Ms. Effron Sharma began her practice of immigration law as a volunteer representing asylum seekers. Her family too fled persecution to come to the United States two generations ago. Our firm handles a select number of asylum cases each year before the asylum offices in different locations around the US. Ms. Effron Sharma has represented asylum seekers from DR Congo, Mauritania, Guinea, Uganda, Ethiopia, Eritrea, Sierra Leon, Liberia, Kenya, Zimbabwe, Ivory Coast, Jordan, Egypt, Palestine, Iran, Iraq, Guatemala, El Salvador, Honduras, Venezuela, Colombia, Mexico, China, Bhutan, and India to name a few.
Asylum seekers are a vulnerable population, and we take the utmost care in expertly preparing applications and affidavits. We do not accept every case for filing, but we have not lost a case that we have filed before the asylum office. Having your case and your testimony well prepared from the beginning is very important. We encourage you to hire a country conditions expert, get a medical or psychological report done if you have been injured in your country, and get all possible relevant documents and records from your country to back up your asylum application, which will hinge on credibility and your ability to tell your story. Ms. Effron Sharma will spend time preparing your testimony with you once the interview is scheduled and talking about how to address different types of questions you could be asked. Ms. Effron Sharma will personally attend the interview with you and will be there through the whole process.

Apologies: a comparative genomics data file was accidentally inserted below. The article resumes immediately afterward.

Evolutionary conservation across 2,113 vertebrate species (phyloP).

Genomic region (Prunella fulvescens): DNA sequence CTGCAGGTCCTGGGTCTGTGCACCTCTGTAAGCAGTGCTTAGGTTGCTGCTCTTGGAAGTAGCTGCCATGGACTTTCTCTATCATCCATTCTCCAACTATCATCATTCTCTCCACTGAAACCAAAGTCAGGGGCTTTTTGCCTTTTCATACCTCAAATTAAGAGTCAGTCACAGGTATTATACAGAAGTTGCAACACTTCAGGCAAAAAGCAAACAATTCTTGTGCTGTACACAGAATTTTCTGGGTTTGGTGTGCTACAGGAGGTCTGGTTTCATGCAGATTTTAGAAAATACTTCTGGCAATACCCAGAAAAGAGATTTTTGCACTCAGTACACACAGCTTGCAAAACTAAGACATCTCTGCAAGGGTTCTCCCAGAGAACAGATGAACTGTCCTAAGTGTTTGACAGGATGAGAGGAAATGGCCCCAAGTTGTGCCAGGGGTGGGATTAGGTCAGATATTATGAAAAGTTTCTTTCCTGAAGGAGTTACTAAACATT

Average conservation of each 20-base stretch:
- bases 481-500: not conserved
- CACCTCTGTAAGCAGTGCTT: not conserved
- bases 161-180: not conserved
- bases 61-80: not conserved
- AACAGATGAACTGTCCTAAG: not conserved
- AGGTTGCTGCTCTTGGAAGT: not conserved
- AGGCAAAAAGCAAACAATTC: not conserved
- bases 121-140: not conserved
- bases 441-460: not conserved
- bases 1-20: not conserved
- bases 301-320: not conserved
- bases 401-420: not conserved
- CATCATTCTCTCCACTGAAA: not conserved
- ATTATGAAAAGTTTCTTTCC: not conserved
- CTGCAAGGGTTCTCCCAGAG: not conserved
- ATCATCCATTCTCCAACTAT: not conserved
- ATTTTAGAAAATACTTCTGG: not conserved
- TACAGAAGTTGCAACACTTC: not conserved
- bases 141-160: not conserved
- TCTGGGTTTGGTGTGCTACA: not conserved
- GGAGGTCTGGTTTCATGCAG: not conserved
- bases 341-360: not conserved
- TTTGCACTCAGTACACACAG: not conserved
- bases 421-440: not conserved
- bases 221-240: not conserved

if you are thinking of applying for asylum, contact us. Ms. Effron Sharma can help you evaluate your case and prepare for the process.
TPS (Temporary Protected Status)
Temporary Protected Status is available to citizens of certain countries that Congress has designated. Most recent are countries affected by Ebola. We often see TPS holders from Honduras, El Salvador, Liberia, and Haiti, to name a few. Generally, unless the applicant falls under certain exceptions, they have to register during the designated period. TPS is not a path to permanent status per se, but TPS holders can generally renew every year. Now, current case law allows TPS holders who do not have deportation orders to obtain a travel document, leave the US, and come back. Sometimes this is all that is needed for adjustment of status in cases where an immigrant who previously entered the US illegally is married to a US citizen or otherwise would be eligible for adjustment of status through employment or family sponsorship. Inquire with us.